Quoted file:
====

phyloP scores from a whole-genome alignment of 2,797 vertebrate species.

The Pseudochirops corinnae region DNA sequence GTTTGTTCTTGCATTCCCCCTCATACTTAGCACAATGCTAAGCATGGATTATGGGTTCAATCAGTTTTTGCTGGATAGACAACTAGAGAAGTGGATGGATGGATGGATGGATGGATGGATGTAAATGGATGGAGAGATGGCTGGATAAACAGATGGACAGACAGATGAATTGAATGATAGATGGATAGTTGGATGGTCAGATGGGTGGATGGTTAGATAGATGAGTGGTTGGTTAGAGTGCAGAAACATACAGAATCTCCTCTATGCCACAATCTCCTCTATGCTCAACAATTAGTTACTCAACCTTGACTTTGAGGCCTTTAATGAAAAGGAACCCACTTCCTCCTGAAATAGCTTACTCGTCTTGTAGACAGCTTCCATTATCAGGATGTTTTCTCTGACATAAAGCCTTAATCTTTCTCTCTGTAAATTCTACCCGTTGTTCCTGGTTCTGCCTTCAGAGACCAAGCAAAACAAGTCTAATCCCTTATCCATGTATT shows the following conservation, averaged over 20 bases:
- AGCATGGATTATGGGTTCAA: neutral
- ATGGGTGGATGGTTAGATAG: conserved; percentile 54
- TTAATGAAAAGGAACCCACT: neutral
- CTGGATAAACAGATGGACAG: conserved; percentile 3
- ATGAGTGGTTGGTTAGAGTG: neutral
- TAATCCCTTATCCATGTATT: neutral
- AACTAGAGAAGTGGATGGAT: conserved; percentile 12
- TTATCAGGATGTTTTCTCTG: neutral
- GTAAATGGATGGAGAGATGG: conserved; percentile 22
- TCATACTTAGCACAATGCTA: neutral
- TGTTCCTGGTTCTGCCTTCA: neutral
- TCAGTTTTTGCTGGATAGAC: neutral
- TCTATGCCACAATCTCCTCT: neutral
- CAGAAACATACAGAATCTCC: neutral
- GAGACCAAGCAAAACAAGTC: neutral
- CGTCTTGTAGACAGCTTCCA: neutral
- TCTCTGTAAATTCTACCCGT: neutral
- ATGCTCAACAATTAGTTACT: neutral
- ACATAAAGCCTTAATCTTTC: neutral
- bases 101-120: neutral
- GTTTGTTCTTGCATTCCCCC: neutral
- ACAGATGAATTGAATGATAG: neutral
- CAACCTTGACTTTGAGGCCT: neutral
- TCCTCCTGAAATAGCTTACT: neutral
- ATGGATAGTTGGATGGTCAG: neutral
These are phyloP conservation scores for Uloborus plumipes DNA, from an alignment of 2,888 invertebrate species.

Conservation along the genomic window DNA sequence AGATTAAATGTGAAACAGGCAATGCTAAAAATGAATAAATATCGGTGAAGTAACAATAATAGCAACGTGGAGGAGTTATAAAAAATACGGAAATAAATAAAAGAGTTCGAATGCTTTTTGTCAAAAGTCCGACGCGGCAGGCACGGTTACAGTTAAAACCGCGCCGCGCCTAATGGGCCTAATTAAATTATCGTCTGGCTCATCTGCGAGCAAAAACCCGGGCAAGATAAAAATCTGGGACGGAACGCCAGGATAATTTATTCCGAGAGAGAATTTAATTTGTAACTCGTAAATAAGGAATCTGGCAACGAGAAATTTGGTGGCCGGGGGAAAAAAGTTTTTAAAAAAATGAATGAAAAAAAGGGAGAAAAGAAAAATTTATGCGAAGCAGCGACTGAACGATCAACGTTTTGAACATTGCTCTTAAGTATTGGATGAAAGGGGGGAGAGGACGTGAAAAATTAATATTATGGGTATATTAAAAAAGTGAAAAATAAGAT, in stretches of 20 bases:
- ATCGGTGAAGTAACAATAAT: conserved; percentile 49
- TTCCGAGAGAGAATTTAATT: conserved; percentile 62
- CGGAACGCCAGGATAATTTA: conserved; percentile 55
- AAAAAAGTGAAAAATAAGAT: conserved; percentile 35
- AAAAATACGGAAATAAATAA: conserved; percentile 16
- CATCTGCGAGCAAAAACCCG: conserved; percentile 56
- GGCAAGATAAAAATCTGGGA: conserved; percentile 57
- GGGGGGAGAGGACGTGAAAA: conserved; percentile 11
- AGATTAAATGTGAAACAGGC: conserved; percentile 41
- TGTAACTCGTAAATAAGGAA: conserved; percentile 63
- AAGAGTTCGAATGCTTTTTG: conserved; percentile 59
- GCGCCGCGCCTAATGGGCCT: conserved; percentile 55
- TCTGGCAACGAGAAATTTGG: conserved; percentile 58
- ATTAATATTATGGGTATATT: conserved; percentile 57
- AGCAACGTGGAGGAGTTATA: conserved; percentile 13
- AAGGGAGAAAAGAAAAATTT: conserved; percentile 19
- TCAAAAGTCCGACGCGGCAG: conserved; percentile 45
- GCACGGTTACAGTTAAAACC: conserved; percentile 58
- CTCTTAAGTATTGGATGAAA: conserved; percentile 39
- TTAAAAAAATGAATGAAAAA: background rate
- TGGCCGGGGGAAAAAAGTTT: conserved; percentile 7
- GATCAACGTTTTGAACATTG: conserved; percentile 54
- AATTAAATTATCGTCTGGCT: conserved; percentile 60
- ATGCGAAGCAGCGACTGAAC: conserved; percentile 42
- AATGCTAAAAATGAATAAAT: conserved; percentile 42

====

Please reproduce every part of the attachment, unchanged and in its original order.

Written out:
phyloP scores from a whole-genome alignment of 2,797 vertebrate species.

The Pseudochirops corinnae region DNA sequence GTTTGTTCTTGCATTCCCCCTCATACTTAGCACAATGCTAAGCATGGATTATGGGTTCAATCAGTTTTTGCTGGATAGACAACTAGAGAAGTGGATGGATGGATGGATGGATGGATGGATGTAAATGGATGGAGAGATGGCTGGATAAACAGATGGACAGACAGATGAATTGAATGATAGATGGATAGTTGGATGGTCAGATGGGTGGATGGTTAGATAGATGAGTGGTTGGTTAGAGTGCAGAAACATACAGAATCTCCTCTATGCCACAATCTCCTCTATGCTCAACAATTAGTTACTCAACCTTGACTTTGAGGCCTTTAATGAAAAGGAACCCACTTCCTCCTGAAATAGCTTACTCGTCTTGTAGACAGCTTCCATTATCAGGATGTTTTCTCTGACATAAAGCCTTAATCTTTCTCTCTGTAAATTCTACCCGTTGTTCCTGGTTCTGCCTTCAGAGACCAAGCAAAACAAGTCTAATCCCTTATCCATGTATT shows the following conservation, averaged over 20 bases:
- AGCATGGATTATGGGTTCAA: neutral
- ATGGGTGGATGGTTAGATAG: conserved; percentile 54
- TTAATGAAAAGGAACCCACT: neutral
- CTGGATAAACAGATGGACAG: conserved; percentile 3
- ATGAGTGGTTGGTTAGAGTG: neutral
- TAATCCCTTATCCATGTATT: neutral
- AACTAGAGAAGTGGATGGAT: conserved; percentile 12
- TTATCAGGATGTTTTCTCTG: neutral
- GTAAATGGATGGAGAGATGG: conserved; percentile 22
- TCATACTTAGCACAATGCTA: neutral
- TGTTCCTGGTTCTGCCTTCA: neutral
- TCAGTTTTTGCTGGATAGAC: neutral
- TCTATGCCACAATCTCCTCT: neutral
- CAGAAACATACAGAATCTCC: neutral
- GAGACCAAGCAAAACAAGTC: neutral
- CGTCTTGTAGACAGCTTCCA: neutral
- TCTCTGTAAATTCTACCCGT: neutral
- ATGCTCAACAATTAGTTACT: neutral
- ACATAAAGCCTTAATCTTTC: neutral
- bases 101-120: neutral
- GTTTGTTCTTGCATTCCCCC: neutral
- ACAGATGAATTGAATGATAG: neutral
- CAACCTTGACTTTGAGGCCT: neutral
- TCCTCCTGAAATAGCTTACT: neutral
- ATGGATAGTTGGATGGTCAG: neutral
These are phyloP conservation scores for Uloborus plumipes DNA, from an alignment of 2,888 invertebrate species.

Conservation along the genomic window DNA sequence AGATTAAATGTGAAACAGGCAATGCTAAAAATGAATAAATATCGGTGAAGTAACAATAATAGCAACGTGGAGGAGTTATAAAAAATACGGAAATAAATAAAAGAGTTCGAATGCTTTTTGTCAAAAGTCCGACGCGGCAGGCACGGTTACAGTTAAAACCGCGCCGCGCCTAATGGGCCTAATTAAATTATCGTCTGGCTCATCTGCGAGCAAAAACCCGGGCAAGATAAAAATCTGGGACGGAACGCCAGGATAATTTATTCCGAGAGAGAATTTAATTTGTAACTCGTAAATAAGGAATCTGGCAACGAGAAATTTGGTGGCCGGGGGAAAAAAGTTTTTAAAAAAATGAATGAAAAAAAGGGAGAAAAGAAAAATTTATGCGAAGCAGCGACTGAACGATCAACGTTTTGAACATTGCTCTTAAGTATTGGATGAAAGGGGGGAGAGGACGTGAAAAATTAATATTATGGGTATATTAAAAAAGTGAAAAATAAGAT, in stretches of 20 bases:
- ATCGGTGAAGTAACAATAAT: conserved; percentile 49
- TTCCGAGAGAGAATTTAATT: conserved; percentile 62
- CGGAACGCCAGGATAATTTA: conserved; percentile 55
- AAAAAAGTGAAAAATAAGAT: conserved; percentile 35
- AAAAATACGGAAATAAATAA: conserved; percentile 16
- CATCTGCGAGCAAAAACCCG: conserved; percentile 56
- GGCAAGATAAAAATCTGGGA: conserved; percentile 57
- GGGGGGAGAGGACGTGAAAA: conserved; percentile 11
- AGATTAAATGTGAAACAGGC: conserved; percentile 41
- TGTAACTCGTAAATAAGGAA: conserved; percentile 63
- AAGAGTTCGAATGCTTTTTG: conserved; percentile 59
- GCGCCGCGCCTAATGGGCCT: conserved; percentile 55
- TCTGGCAACGAGAAATTTGG: conserved; percentile 58
- ATTAATATTATGGGTATATT: conserved; percentile 57
- AGCAACGTGGAGGAGTTATA: conserved; percentile 13
- AAGGGAGAAAAGAAAAATTT: conserved; percentile 19
- TCAAAAGTCCGACGCGGCAG: conserved; percentile 45
- GCACGGTTACAGTTAAAACC: conserved; percentile 58
- CTCTTAAGTATTGGATGAAA: conserved; percentile 39
- TTAAAAAAATGAATGAAAAA: background rate
- TGGCCGGGGGAAAAAAGTTT: conserved; percentile 7
- GATCAACGTTTTGAACATTG: conserved; percentile 54
- AATTAAATTATCGTCTGGCT: conserved; percentile 60
- ATGCGAAGCAGCGACTGAAC: conserved; percentile 42
- AATGCTAAAAATGAATAAAT: conserved; percentile 42